In the winter, you can ski the nearby mountains of Chimbulak (Prince Harry came here in 2014), while in summer, they’re perfect for hiking and biking. Outside the city, you can go all-terrain driving in Altyn Emel National Park and visit the singing sand dunes, or head to otherworldly Charyn Canyon, sometimes called the Grand Canyon of Kazakhstan thanks to its umber-toned rock formations. Take a horseback trek to the alpine Kolsai Lakes or to emerald Kaindy Lake where you can spend a few nights in a homestay in a traditional village. The ancient city of Turkistan (some estimates put it at more than 1,500 years) was a bustling metropolis on the Silk Road, and the monumental UNESCO World Heritage-listed Mausoleum of Khoja Ahmed Yasawi is one of the finest examples of Islamic architecture anywhere. Though still relatively inaccessible, it’s easier than ever to get to Kazakhstan with flights from various cities in Europe including Moscow, Frankfurt, Istanbul and Amsterdam, as well as Asian hubs including Bangkok and Seoul.
12. Patagonia and Tierra del Fuego, Chile
One of the most remote regions on earth is also one of the most accessible thanks to flight connections via Santiago and Buenos Aires. The gateway to both Tierra del Fuego (where you can get a special passport stamp) and Chilean Patagonia is Punta Arenas, the southernmost city on earth (though in season, you can also fly into Puerto Natales to reach Patagonia). From there, you can take in the Strait of Magellan, the windswept plains of Tierra del Fuego along with its peat bogs and hardwood lenga forests, as well as the famous Beagle Channel. Or go fly fishing on the numerous streams, explore the islands of the Tierra del Fuego archipelago and even board an Antarctic cruise.
In the other direction, i.e. northeast, you can visit Torres del Paine national park and its glaciers, primordial lakes, scrubby plateaus with grazing guanacos (and maybe even a puma sighting), and scale the famous Torres del Paine rock formation. For a splurge, stay at the rustic chic Tierra Patagonia, which is lodged right inside the park with unparalleled views of the Torres.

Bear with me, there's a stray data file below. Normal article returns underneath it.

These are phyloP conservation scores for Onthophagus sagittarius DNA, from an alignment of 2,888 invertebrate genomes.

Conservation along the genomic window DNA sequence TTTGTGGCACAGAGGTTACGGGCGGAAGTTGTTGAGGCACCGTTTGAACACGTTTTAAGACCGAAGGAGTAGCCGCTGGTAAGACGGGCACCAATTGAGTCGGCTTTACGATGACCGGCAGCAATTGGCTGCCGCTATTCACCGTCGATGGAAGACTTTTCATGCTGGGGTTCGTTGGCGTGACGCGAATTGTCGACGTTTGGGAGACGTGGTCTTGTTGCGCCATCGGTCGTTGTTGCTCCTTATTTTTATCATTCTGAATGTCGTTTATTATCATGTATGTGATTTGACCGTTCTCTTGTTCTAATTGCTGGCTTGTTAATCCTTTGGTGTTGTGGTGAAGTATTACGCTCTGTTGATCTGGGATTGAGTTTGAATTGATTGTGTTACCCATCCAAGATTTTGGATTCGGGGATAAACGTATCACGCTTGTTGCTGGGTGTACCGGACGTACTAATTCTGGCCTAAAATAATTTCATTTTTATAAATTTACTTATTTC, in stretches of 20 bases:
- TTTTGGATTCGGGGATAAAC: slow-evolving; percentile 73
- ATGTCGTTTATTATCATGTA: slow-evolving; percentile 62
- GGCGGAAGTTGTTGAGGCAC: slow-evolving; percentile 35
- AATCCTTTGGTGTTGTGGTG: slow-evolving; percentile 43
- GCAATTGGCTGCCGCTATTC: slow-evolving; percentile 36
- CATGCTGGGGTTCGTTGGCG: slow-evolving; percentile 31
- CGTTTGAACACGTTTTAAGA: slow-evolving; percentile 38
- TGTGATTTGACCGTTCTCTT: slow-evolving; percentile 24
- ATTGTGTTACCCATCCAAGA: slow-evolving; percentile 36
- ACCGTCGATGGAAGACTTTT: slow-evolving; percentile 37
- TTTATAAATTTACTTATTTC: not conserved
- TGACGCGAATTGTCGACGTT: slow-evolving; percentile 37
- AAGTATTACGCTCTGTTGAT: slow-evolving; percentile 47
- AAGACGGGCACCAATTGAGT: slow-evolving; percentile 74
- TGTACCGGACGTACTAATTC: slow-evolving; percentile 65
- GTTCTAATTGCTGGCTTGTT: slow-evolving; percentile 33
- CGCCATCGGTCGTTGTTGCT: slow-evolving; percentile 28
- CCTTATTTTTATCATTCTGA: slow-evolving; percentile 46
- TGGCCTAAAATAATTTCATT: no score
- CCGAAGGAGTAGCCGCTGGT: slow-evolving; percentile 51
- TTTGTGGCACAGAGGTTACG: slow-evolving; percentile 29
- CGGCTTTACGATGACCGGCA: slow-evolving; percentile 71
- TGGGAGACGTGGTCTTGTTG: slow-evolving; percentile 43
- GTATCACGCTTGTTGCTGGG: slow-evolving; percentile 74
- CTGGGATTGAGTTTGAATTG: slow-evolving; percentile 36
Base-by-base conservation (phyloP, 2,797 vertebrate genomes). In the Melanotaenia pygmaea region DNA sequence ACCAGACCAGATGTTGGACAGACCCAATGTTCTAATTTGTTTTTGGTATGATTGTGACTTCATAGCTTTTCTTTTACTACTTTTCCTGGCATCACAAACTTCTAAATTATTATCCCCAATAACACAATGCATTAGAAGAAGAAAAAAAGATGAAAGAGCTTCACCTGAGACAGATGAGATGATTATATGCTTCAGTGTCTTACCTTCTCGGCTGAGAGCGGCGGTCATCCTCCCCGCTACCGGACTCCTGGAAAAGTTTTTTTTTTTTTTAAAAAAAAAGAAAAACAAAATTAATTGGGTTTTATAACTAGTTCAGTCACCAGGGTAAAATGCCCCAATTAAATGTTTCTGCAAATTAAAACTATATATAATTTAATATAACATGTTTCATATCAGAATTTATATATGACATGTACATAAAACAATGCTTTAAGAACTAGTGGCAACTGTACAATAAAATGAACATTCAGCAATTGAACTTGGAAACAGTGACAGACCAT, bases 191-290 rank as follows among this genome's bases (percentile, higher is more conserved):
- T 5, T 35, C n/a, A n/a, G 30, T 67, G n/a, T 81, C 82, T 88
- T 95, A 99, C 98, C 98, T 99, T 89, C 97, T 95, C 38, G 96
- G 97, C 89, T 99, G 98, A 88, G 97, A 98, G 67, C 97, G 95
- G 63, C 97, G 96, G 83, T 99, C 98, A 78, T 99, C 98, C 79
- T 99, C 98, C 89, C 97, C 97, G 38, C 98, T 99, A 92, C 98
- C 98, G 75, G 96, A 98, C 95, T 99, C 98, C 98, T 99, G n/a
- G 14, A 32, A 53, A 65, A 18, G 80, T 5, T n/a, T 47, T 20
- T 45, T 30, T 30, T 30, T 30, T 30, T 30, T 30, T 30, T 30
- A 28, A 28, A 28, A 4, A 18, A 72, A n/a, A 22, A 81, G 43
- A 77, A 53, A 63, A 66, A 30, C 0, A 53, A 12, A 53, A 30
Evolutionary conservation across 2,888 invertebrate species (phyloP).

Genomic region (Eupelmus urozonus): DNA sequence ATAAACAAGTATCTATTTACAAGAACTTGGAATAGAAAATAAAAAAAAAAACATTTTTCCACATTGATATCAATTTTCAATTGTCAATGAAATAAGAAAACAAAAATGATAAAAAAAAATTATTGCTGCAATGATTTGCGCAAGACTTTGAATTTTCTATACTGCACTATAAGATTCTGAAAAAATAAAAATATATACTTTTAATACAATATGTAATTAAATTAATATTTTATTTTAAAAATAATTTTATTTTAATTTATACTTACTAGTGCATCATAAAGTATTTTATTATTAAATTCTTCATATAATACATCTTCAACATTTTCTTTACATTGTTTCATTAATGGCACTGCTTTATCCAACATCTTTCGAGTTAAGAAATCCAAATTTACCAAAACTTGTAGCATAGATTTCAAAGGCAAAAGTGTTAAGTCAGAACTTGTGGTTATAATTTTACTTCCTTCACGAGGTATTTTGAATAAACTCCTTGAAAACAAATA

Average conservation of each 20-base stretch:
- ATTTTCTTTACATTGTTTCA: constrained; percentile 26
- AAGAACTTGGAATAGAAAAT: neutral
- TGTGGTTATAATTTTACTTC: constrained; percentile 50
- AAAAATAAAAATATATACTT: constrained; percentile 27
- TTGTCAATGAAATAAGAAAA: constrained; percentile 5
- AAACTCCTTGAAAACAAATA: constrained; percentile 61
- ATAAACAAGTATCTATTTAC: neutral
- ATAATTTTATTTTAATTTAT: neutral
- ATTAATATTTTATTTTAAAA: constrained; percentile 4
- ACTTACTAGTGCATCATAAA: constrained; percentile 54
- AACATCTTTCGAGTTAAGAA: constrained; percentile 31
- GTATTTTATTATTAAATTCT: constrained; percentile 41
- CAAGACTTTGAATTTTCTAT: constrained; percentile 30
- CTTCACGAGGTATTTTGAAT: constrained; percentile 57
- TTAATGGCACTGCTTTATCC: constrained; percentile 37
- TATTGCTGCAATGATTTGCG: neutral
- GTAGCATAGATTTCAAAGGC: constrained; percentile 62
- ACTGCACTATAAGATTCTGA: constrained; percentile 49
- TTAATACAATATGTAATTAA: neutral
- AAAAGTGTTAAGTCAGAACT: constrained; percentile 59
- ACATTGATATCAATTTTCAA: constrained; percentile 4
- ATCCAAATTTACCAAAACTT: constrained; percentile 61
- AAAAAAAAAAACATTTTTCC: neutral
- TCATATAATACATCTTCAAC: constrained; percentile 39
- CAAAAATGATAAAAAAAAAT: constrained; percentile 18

Since diplomatic relations resumed between the US and Cuba earlier this year, this Caribbean island nation has been on the top of everyone’s list as a must-visit destination. Unlike visitors from other countries, US travelers must get one of 12 different visas, none of which just cover a leisure trip, but are intended more for study or cultural visits. However, travel restrictions are expected to ease further soon, so that might not be the case for much longer.
Visit the capital of Havana to experience a kind of time warp with its many-colored buildings, old cars and seaside malécon. Then make time for visits to colonial gems like Trinidad and Cienfuegos, the mountains of Topes de Collantes and beaches including those at Playa Larga and the Bay of Pigs. For more information, check out TPG’s extensive stockpile of posts on his two visits there earlier this year including:
- How to Book a Flight to Cuba
- 10 Things We Learned on Our First Trip to Cuba
- Is it Safe to Visit Cuba?
- Why I’m Off to Cuba Again so Soon
- How to Book a Charter Flight to Cuba
- Casa Particulares
- My Experience Flying Sun Country Charters
- My Amazing Experience in Trinidad, Cuba
- Airbnb’s Fastest Growing Market: Cuba
- 10 Things We Learned On Our First Trip To Cuba
- Book Flights To Cuba With CheapAir
- What To Do and See in Havana
- Where and How To Book Hotels in Havana
- How To Get To Cuba (and Back)
That’s our list of must-hit destinations for 2016. Where are some of the places you’re eager to go? Tell us in the comments below!